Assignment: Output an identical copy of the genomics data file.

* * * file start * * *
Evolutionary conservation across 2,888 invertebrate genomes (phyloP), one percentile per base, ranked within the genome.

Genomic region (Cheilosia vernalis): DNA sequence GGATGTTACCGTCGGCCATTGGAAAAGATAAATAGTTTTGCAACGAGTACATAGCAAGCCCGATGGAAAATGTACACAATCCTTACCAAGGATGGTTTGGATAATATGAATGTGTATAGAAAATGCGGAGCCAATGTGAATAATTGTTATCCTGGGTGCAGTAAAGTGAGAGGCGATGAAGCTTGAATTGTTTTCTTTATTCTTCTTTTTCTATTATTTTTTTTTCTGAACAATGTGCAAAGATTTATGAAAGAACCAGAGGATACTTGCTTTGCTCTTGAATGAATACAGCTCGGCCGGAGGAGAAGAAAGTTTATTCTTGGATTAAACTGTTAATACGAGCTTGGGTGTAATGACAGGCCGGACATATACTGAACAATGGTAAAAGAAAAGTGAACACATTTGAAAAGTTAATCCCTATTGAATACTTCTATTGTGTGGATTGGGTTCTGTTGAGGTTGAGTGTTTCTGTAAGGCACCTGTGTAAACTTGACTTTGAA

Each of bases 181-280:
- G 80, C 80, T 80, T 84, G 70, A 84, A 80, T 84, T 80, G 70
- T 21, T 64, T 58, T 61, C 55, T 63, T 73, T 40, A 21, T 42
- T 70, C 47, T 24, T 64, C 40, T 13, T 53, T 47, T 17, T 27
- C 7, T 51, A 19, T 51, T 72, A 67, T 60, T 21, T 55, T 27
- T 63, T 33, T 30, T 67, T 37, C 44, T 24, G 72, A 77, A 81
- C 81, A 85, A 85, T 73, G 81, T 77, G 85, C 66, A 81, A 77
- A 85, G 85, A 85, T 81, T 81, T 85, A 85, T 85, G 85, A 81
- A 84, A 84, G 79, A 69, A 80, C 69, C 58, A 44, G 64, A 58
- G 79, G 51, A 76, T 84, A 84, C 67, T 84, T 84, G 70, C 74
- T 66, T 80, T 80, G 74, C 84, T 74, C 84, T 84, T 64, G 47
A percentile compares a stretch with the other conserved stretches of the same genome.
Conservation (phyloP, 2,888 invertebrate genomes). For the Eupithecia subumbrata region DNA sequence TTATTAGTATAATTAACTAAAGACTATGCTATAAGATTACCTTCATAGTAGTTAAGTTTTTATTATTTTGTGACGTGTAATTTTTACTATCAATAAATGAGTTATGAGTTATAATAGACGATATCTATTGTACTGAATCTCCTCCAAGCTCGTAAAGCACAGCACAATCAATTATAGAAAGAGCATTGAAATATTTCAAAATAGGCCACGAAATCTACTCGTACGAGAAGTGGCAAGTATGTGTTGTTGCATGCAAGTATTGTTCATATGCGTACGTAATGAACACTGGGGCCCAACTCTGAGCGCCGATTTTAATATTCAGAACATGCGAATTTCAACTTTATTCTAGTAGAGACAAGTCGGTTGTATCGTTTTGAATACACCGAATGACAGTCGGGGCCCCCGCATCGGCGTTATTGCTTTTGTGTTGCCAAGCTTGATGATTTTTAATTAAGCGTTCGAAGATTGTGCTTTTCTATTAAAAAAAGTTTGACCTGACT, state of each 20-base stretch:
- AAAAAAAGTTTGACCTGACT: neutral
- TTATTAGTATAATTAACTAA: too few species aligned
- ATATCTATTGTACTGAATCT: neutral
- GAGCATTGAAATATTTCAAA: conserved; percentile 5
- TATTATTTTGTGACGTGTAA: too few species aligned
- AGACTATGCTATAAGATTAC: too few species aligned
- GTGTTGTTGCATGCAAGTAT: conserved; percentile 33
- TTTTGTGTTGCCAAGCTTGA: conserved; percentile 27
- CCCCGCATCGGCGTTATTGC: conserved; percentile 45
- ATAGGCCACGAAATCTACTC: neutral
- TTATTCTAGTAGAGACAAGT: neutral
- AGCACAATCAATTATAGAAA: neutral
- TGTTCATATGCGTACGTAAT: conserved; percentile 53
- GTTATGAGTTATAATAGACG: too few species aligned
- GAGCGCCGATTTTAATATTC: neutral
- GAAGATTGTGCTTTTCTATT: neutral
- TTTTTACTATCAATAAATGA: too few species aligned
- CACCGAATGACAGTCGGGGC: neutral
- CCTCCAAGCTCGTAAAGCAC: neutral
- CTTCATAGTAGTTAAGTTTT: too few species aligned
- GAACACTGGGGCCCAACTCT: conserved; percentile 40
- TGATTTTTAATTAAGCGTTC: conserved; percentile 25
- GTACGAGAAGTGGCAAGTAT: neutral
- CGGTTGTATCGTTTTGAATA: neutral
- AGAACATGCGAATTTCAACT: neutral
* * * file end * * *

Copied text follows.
Evolutionary conservation across 2,888 invertebrate genomes (phyloP), one percentile per base, ranked within the genome.

Genomic region (Cheilosia vernalis): DNA sequence GGATGTTACCGTCGGCCATTGGAAAAGATAAATAGTTTTGCAACGAGTACATAGCAAGCCCGATGGAAAATGTACACAATCCTTACCAAGGATGGTTTGGATAATATGAATGTGTATAGAAAATGCGGAGCCAATGTGAATAATTGTTATCCTGGGTGCAGTAAAGTGAGAGGCGATGAAGCTTGAATTGTTTTCTTTATTCTTCTTTTTCTATTATTTTTTTTTCTGAACAATGTGCAAAGATTTATGAAAGAACCAGAGGATACTTGCTTTGCTCTTGAATGAATACAGCTCGGCCGGAGGAGAAGAAAGTTTATTCTTGGATTAAACTGTTAATACGAGCTTGGGTGTAATGACAGGCCGGACATATACTGAACAATGGTAAAAGAAAAGTGAACACATTTGAAAAGTTAATCCCTATTGAATACTTCTATTGTGTGGATTGGGTTCTGTTGAGGTTGAGTGTTTCTGTAAGGCACCTGTGTAAACTTGACTTTGAA

Each of bases 181-280:
- G 80, C 80, T 80, T 84, G 70, A 84, A 80, T 84, T 80, G 70
- T 21, T 64, T 58, T 61, C 55, T 63, T 73, T 40, A 21, T 42
- T 70, C 47, T 24, T 64, C 40, T 13, T 53, T 47, T 17, T 27
- C 7, T 51, A 19, T 51, T 72, A 67, T 60, T 21, T 55, T 27
- T 63, T 33, T 30, T 67, T 37, C 44, T 24, G 72, A 77, A 81
- C 81, A 85, A 85, T 73, G 81, T 77, G 85, C 66, A 81, A 77
- A 85, G 85, A 85, T 81, T 81, T 85, A 85, T 85, G 85, A 81
- A 84, A 84, G 79, A 69, A 80, C 69, C 58, A 44, G 64, A 58
- G 79, G 51, A 76, T 84, A 84, C 67, T 84, T 84, G 70, C 74
- T 66, T 80, T 80, G 74, C 84, T 74, C 84, T 84, T 64, G 47
A percentile compares a stretch with the other conserved stretches of the same genome.
Conservation (phyloP, 2,888 invertebrate genomes). For the Eupithecia subumbrata region DNA sequence TTATTAGTATAATTAACTAAAGACTATGCTATAAGATTACCTTCATAGTAGTTAAGTTTTTATTATTTTGTGACGTGTAATTTTTACTATCAATAAATGAGTTATGAGTTATAATAGACGATATCTATTGTACTGAATCTCCTCCAAGCTCGTAAAGCACAGCACAATCAATTATAGAAAGAGCATTGAAATATTTCAAAATAGGCCACGAAATCTACTCGTACGAGAAGTGGCAAGTATGTGTTGTTGCATGCAAGTATTGTTCATATGCGTACGTAATGAACACTGGGGCCCAACTCTGAGCGCCGATTTTAATATTCAGAACATGCGAATTTCAACTTTATTCTAGTAGAGACAAGTCGGTTGTATCGTTTTGAATACACCGAATGACAGTCGGGGCCCCCGCATCGGCGTTATTGCTTTTGTGTTGCCAAGCTTGATGATTTTTAATTAAGCGTTCGAAGATTGTGCTTTTCTATTAAAAAAAGTTTGACCTGACT, state of each 20-base stretch:
- AAAAAAAGTTTGACCTGACT: neutral
- TTATTAGTATAATTAACTAA: too few species aligned
- ATATCTATTGTACTGAATCT: neutral
- GAGCATTGAAATATTTCAAA: conserved; percentile 5
- TATTATTTTGTGACGTGTAA: too few species aligned
- AGACTATGCTATAAGATTAC: too few species aligned
- GTGTTGTTGCATGCAAGTAT: conserved; percentile 33
- TTTTGTGTTGCCAAGCTTGA: conserved; percentile 27
- CCCCGCATCGGCGTTATTGC: conserved; percentile 45
- ATAGGCCACGAAATCTACTC: neutral
- TTATTCTAGTAGAGACAAGT: neutral
- AGCACAATCAATTATAGAAA: neutral
- TGTTCATATGCGTACGTAAT: conserved; percentile 53
- GTTATGAGTTATAATAGACG: too few species aligned
- GAGCGCCGATTTTAATATTC: neutral
- GAAGATTGTGCTTTTCTATT: neutral
- TTTTTACTATCAATAAATGA: too few species aligned
- CACCGAATGACAGTCGGGGC: neutral
- CCTCCAAGCTCGTAAAGCAC: neutral
- CTTCATAGTAGTTAAGTTTT: too few species aligned
- GAACACTGGGGCCCAACTCT: conserved; percentile 40
- TGATTTTTAATTAAGCGTTC: conserved; percentile 25
- GTACGAGAAGTGGCAAGTAT: neutral
- CGGTTGTATCGTTTTGAATA: neutral
- AGAACATGCGAATTTCAACT: neutral